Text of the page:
Load balancing LDAP Servers
LDAP (Lightweight Directory Access Protocol) is an open, cross-platform application protocol. It is designed to allow information to be shared regarding hosts, users, DNS, certificates, printers, and more in a network. A commonly used implementation is OpenLDAP, as well as Microsoft Active Directory which features LDAP support. LDAP can also be used with Kerberos to provide authentication services.
Loadbalancer.org appliances can be used in conjunction with a cluster of LDAP servers to provide a highly available LDAP service. Using load balancers also makes LDAP server maintenance easier, as well as making the service scalable should additional servers needed to be added in the future to increase capacity.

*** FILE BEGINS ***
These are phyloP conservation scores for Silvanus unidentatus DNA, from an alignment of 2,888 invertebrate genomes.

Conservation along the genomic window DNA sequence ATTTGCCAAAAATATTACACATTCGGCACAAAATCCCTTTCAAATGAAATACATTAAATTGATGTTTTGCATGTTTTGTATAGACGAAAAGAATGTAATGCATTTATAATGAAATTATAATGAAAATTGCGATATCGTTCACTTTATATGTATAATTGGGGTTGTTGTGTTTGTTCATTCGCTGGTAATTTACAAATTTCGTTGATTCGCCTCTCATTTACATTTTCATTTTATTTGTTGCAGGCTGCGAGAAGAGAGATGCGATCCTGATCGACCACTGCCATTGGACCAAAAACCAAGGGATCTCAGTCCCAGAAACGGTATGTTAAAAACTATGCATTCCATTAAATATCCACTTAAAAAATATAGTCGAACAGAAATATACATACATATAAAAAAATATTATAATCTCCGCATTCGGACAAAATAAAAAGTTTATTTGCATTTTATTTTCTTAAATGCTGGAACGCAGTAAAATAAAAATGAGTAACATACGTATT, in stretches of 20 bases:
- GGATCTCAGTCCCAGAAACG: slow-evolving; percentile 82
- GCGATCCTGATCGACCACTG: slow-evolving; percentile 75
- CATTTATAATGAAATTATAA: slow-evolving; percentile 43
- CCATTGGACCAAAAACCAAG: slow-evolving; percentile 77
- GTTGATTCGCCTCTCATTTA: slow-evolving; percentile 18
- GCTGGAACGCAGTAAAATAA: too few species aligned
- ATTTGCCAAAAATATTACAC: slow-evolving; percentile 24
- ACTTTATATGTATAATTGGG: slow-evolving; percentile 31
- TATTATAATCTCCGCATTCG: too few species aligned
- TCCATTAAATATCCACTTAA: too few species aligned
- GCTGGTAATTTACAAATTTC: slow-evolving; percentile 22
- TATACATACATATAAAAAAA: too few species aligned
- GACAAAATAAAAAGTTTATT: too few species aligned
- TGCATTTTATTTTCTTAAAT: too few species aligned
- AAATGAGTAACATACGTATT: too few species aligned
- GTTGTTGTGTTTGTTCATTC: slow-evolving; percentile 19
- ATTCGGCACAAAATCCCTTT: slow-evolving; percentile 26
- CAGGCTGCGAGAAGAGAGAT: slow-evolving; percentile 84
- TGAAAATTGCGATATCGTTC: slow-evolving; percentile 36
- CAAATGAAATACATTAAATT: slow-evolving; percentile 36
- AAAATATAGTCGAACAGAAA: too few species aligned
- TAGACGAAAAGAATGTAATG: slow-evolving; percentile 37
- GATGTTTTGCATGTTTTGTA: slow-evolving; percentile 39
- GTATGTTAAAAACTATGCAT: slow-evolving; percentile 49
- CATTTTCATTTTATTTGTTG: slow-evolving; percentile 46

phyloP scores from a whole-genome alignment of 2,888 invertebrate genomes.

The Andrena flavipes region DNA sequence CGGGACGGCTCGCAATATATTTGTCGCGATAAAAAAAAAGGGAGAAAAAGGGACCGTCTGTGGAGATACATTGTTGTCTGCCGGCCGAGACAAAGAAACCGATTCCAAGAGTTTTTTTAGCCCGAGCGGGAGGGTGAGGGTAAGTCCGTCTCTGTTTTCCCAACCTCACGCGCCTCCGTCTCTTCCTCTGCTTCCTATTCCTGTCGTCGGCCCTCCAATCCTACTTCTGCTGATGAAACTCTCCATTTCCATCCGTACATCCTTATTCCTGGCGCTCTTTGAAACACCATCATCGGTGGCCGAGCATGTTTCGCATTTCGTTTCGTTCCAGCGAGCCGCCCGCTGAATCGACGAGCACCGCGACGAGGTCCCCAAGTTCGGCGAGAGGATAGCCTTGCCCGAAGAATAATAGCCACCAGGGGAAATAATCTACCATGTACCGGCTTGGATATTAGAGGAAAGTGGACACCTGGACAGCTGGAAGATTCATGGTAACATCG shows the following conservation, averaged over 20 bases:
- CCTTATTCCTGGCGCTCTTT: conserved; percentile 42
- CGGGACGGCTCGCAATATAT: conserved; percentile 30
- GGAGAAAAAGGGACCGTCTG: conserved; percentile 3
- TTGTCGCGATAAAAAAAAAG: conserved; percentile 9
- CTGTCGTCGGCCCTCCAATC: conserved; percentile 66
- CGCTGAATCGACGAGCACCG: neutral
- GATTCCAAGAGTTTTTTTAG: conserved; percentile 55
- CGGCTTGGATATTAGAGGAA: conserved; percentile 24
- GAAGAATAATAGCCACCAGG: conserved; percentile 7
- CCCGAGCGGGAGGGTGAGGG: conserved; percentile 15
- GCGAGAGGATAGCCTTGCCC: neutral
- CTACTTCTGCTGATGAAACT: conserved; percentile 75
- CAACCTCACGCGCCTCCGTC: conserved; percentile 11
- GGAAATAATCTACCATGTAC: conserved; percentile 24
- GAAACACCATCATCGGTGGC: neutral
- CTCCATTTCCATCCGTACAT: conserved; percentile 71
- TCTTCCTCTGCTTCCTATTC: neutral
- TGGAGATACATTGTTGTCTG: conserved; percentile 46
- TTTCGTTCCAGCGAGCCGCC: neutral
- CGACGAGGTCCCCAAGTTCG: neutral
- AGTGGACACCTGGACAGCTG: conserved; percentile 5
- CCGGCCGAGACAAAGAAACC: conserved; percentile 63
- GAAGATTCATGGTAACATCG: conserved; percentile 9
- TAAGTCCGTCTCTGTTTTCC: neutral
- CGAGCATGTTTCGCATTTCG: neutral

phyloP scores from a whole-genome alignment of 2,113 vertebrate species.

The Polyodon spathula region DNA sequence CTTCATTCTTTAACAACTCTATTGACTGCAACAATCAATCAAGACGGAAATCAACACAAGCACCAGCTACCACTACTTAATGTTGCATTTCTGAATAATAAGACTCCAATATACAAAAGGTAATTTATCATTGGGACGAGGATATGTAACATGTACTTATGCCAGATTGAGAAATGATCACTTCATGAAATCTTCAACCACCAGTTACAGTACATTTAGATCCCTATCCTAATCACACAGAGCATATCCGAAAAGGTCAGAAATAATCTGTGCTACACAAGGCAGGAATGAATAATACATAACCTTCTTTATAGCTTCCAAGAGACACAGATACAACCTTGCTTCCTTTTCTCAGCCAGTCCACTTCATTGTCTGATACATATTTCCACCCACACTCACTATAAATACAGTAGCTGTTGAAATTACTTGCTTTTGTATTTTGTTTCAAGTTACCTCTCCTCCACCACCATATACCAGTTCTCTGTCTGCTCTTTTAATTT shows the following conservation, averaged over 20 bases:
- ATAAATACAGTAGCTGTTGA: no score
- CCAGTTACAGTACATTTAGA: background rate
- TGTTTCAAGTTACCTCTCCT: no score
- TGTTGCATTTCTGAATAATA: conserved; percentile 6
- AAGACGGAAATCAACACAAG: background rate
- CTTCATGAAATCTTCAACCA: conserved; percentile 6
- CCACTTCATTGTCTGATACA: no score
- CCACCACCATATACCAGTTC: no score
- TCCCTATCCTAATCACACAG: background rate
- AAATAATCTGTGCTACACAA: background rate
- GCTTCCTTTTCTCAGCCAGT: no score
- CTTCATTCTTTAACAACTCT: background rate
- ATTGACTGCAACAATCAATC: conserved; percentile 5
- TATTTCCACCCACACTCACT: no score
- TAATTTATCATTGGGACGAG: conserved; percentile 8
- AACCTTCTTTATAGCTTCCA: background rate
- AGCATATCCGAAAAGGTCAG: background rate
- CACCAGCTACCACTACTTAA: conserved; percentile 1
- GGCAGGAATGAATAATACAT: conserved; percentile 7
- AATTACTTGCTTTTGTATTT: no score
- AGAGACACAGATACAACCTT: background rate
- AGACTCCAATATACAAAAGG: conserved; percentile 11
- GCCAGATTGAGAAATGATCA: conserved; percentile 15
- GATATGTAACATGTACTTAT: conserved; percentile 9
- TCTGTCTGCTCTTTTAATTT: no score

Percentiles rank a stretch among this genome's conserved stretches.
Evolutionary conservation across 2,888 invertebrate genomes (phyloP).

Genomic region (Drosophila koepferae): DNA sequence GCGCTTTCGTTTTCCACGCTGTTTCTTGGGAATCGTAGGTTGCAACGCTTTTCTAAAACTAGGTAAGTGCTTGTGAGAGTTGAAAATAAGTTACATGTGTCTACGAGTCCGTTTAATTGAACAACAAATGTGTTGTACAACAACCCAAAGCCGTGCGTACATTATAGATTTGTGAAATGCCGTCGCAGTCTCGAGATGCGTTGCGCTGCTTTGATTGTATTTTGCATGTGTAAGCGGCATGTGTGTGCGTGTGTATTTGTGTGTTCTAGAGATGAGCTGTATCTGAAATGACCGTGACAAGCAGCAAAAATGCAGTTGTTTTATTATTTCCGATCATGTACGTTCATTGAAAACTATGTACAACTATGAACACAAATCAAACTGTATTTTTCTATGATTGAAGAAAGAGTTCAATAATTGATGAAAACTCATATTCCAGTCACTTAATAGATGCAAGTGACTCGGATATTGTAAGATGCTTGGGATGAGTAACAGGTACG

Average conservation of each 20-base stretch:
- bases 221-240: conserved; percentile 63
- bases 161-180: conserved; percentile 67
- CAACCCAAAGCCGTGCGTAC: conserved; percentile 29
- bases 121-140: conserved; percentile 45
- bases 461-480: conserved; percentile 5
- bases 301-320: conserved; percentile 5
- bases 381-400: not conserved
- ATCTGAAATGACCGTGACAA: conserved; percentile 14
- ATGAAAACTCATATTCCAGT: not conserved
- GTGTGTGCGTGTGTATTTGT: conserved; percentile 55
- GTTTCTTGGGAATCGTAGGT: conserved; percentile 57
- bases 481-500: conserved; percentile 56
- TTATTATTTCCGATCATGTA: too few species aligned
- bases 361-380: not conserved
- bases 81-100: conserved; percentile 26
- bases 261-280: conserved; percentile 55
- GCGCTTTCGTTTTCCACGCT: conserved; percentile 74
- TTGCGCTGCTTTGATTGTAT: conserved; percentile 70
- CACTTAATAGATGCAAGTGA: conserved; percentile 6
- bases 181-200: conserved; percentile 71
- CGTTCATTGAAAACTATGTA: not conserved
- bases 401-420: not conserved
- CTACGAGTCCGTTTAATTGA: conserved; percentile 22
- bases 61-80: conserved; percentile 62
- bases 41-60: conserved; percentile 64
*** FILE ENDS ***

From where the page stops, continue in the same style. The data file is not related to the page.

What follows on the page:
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|Protocol||Role||Default Ports||Supported Load Balancing Methods|
|TCP/UCP/LDAP||For LDAP communication||389 (or 3268 for Global Catalog access on a Microsoft AD server)||Layer 4 DR, Layer 4 NAT, Layer 7 TCP|
|TCP/UDP/LDAPS (“LDAP over SSL”)||For LDAP communication using TLS/SSL||636 (or 3269 for Global Catalog access over TLS/SSL on a Microsoft AD server)||Layer 4 DR, Layer 4 NAT, Layer 7 TCP|
Are there any caveats when load balancing LDAP servers?
It is important to note that source IP transparency is required when load balancing LDAP servers. The LDAP servers must see the true source IP address of connecting clients. For this reason, we recommend using layer 4 DR mode or layer 4 NAT mode for load balancing LDAP, as these modes are source IP transparent by default.